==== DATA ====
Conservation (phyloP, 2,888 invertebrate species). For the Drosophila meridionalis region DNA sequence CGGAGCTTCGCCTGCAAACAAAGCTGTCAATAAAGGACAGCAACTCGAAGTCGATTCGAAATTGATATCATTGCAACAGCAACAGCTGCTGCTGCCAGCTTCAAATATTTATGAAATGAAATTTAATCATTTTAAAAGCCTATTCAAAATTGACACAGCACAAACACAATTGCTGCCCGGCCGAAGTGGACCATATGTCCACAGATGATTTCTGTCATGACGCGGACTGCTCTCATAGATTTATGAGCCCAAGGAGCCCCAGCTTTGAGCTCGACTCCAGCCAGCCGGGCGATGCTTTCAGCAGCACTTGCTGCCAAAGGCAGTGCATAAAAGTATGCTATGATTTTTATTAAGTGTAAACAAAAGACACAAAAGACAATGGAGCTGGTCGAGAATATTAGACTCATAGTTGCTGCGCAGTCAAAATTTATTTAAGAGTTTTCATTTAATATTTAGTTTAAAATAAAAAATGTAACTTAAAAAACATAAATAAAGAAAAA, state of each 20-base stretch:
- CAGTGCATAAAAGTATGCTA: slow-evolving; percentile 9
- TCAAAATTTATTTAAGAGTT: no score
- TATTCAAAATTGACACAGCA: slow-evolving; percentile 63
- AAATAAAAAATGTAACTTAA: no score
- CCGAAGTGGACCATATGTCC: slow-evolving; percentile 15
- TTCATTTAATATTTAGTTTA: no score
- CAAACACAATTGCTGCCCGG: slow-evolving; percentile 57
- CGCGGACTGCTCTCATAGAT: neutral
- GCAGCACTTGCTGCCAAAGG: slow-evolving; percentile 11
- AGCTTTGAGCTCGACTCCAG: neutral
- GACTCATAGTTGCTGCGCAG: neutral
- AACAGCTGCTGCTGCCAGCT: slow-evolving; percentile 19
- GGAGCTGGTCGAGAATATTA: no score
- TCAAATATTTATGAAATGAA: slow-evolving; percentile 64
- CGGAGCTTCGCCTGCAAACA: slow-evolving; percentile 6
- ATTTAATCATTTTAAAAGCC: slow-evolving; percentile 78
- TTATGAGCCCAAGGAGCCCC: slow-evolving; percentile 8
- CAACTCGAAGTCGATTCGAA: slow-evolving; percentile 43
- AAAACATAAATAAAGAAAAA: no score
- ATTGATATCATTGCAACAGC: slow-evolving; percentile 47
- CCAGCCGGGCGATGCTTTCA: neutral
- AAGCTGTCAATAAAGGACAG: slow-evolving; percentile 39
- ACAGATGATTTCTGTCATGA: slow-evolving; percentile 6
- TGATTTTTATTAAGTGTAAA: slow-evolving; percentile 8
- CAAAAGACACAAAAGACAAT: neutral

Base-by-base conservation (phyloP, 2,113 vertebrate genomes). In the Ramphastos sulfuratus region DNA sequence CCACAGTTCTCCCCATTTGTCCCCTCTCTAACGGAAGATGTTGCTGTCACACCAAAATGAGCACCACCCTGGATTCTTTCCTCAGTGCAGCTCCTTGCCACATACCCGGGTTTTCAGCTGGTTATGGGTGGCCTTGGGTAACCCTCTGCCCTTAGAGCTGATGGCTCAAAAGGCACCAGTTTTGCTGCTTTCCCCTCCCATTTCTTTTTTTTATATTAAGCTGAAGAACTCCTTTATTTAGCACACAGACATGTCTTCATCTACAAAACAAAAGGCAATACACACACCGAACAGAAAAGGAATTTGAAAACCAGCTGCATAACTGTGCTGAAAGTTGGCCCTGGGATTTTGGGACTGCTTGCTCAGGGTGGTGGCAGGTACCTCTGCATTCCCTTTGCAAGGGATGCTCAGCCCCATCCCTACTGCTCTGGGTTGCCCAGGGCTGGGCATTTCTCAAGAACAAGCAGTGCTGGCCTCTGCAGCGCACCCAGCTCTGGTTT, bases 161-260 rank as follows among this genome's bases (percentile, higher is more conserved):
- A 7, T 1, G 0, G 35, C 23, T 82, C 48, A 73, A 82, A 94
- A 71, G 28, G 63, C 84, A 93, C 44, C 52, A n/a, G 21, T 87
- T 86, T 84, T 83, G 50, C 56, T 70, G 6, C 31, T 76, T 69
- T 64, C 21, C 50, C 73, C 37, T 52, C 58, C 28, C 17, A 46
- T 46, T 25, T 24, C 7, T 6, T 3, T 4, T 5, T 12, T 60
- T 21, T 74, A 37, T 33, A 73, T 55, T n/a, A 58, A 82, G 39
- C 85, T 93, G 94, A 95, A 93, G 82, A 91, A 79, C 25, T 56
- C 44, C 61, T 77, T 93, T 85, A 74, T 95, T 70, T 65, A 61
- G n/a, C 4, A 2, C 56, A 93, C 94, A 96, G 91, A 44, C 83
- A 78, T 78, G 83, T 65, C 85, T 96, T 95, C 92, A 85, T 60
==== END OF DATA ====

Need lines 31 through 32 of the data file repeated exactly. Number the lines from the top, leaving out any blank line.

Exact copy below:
- T 64, C 21, C 50, C 73, C 37, T 52, C 58, C 28, C 17, A 46
- T 46, T 25, T 24, C 7, T 6, T 3, T 4, T 5, T 12, T 60